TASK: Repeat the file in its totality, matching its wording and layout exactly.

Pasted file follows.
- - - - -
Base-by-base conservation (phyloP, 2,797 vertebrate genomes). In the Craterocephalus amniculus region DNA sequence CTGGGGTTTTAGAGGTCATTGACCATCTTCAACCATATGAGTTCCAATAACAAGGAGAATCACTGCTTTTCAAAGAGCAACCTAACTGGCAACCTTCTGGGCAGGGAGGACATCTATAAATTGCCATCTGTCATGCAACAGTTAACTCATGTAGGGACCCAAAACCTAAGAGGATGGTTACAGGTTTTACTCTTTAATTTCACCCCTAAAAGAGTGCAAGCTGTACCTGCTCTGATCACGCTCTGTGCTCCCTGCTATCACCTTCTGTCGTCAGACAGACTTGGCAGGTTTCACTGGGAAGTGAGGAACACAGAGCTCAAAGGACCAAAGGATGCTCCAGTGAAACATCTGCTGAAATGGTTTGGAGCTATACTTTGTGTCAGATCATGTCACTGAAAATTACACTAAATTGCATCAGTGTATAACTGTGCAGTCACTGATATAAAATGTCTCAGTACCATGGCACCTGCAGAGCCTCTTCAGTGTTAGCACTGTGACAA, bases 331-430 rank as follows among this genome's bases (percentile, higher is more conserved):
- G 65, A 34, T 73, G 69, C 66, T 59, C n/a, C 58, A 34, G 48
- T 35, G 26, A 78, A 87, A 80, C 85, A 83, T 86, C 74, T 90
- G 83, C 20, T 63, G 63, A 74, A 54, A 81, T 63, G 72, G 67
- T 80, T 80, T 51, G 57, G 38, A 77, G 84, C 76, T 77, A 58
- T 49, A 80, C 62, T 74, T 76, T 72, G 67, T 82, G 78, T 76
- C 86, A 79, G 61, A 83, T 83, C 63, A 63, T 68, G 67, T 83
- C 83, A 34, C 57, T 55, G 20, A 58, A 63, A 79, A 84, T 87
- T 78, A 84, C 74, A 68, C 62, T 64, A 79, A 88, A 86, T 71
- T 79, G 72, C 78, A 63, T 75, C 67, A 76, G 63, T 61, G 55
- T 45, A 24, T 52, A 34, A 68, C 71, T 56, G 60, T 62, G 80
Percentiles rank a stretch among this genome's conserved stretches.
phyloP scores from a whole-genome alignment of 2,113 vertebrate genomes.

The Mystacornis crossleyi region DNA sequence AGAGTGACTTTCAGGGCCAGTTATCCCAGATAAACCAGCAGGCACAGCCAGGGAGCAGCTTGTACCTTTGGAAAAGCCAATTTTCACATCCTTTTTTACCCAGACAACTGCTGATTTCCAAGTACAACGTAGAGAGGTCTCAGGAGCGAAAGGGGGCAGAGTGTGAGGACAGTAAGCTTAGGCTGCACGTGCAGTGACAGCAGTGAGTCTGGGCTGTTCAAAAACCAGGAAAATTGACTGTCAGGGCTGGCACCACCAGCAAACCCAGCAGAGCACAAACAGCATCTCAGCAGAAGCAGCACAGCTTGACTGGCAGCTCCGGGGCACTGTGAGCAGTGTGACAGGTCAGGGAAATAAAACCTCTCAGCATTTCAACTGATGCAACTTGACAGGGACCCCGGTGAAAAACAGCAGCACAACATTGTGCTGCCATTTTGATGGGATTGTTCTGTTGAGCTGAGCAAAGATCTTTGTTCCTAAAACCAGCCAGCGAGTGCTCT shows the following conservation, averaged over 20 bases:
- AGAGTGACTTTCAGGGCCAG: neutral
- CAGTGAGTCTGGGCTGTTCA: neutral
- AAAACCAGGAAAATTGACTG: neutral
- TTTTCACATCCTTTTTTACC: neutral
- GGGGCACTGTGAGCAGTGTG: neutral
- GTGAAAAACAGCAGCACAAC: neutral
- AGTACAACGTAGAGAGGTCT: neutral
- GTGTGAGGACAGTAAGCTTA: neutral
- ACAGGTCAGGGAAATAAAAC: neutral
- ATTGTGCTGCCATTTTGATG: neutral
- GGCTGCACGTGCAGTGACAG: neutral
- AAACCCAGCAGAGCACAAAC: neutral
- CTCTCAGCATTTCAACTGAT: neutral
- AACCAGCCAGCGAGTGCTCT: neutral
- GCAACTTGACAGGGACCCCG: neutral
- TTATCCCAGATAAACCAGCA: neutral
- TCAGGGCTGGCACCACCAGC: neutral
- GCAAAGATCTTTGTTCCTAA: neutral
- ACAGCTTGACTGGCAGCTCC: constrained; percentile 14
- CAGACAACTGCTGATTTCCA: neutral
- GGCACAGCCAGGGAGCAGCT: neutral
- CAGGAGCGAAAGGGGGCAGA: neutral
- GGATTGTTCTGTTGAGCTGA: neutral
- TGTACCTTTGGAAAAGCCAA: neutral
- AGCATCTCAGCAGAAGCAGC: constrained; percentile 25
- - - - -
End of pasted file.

Base-by-base conservation (phyloP, 2,797 vertebrate genomes). In the Craterocephalus amniculus region DNA sequence CTGGGGTTTTAGAGGTCATTGACCATCTTCAACCATATGAGTTCCAATAACAAGGAGAATCACTGCTTTTCAAAGAGCAACCTAACTGGCAACCTTCTGGGCAGGGAGGACATCTATAAATTGCCATCTGTCATGCAACAGTTAACTCATGTAGGGACCCAAAACCTAAGAGGATGGTTACAGGTTTTACTCTTTAATTTCACCCCTAAAAGAGTGCAAGCTGTACCTGCTCTGATCACGCTCTGTGCTCCCTGCTATCACCTTCTGTCGTCAGACAGACTTGGCAGGTTTCACTGGGAAGTGAGGAACACAGAGCTCAAAGGACCAAAGGATGCTCCAGTGAAACATCTGCTGAAATGGTTTGGAGCTATACTTTGTGTCAGATCATGTCACTGAAAATTACACTAAATTGCATCAGTGTATAACTGTGCAGTCACTGATATAAAATGTCTCAGTACCATGGCACCTGCAGAGCCTCTTCAGTGTTAGCACTGTGACAA, bases 331-430 rank as follows among this genome's bases (percentile, higher is more conserved):
- G 65, A 34, T 73, G 69, C 66, T 59, C n/a, C 58, A 34, G 48
- T 35, G 26, A 78, A 87, A 80, C 85, A 83, T 86, C 74, T 90
- G 83, C 20, T 63, G 63, A 74, A 54, A 81, T 63, G 72, G 67
- T 80, T 80, T 51, G 57, G 38, A 77, G 84, C 76, T 77, A 58
- T 49, A 80, C 62, T 74, T 76, T 72, G 67, T 82, G 78, T 76
- C 86, A 79, G 61, A 83, T 83, C 63, A 63, T 68, G 67, T 83
- C 83, A 34, C 57, T 55, G 20, A 58, A 63, A 79, A 84, T 87
- T 78, A 84, C 74, A 68, C 62, T 64, A 79, A 88, A 86, T 71
- T 79, G 72, C 78, A 63, T 75, C 67, A 76, G 63, T 61, G 55
- T 45, A 24, T 52, A 34, A 68, C 71, T 56, G 60, T 62, G 80
Percentiles rank a stretch among this genome's conserved stretches.
phyloP scores from a whole-genome alignment of 2,113 vertebrate genomes.

The Mystacornis crossleyi region DNA sequence AGAGTGACTTTCAGGGCCAGTTATCCCAGATAAACCAGCAGGCACAGCCAGGGAGCAGCTTGTACCTTTGGAAAAGCCAATTTTCACATCCTTTTTTACCCAGACAACTGCTGATTTCCAAGTACAACGTAGAGAGGTCTCAGGAGCGAAAGGGGGCAGAGTGTGAGGACAGTAAGCTTAGGCTGCACGTGCAGTGACAGCAGTGAGTCTGGGCTGTTCAAAAACCAGGAAAATTGACTGTCAGGGCTGGCACCACCAGCAAACCCAGCAGAGCACAAACAGCATCTCAGCAGAAGCAGCACAGCTTGACTGGCAGCTCCGGGGCACTGTGAGCAGTGTGACAGGTCAGGGAAATAAAACCTCTCAGCATTTCAACTGATGCAACTTGACAGGGACCCCGGTGAAAAACAGCAGCACAACATTGTGCTGCCATTTTGATGGGATTGTTCTGTTGAGCTGAGCAAAGATCTTTGTTCCTAAAACCAGCCAGCGAGTGCTCT shows the following conservation, averaged over 20 bases:
- AGAGTGACTTTCAGGGCCAG: neutral
- CAGTGAGTCTGGGCTGTTCA: neutral
- AAAACCAGGAAAATTGACTG: neutral
- TTTTCACATCCTTTTTTACC: neutral
- GGGGCACTGTGAGCAGTGTG: neutral
- GTGAAAAACAGCAGCACAAC: neutral
- AGTACAACGTAGAGAGGTCT: neutral
- GTGTGAGGACAGTAAGCTTA: neutral
- ACAGGTCAGGGAAATAAAAC: neutral
- ATTGTGCTGCCATTTTGATG: neutral
- GGCTGCACGTGCAGTGACAG: neutral
- AAACCCAGCAGAGCACAAAC: neutral
- CTCTCAGCATTTCAACTGAT: neutral
- AACCAGCCAGCGAGTGCTCT: neutral
- GCAACTTGACAGGGACCCCG: neutral
- TTATCCCAGATAAACCAGCA: neutral
- TCAGGGCTGGCACCACCAGC: neutral
- GCAAAGATCTTTGTTCCTAA: neutral
- ACAGCTTGACTGGCAGCTCC: constrained; percentile 14
- CAGACAACTGCTGATTTCCA: neutral
- GGCACAGCCAGGGAGCAGCT: neutral
- CAGGAGCGAAAGGGGGCAGA: neutral
- GGATTGTTCTGTTGAGCTGA: neutral
- TGTACCTTTGGAAAAGCCAA: neutral
- AGCATCTCAGCAGAAGCAGC: constrained; percentile 25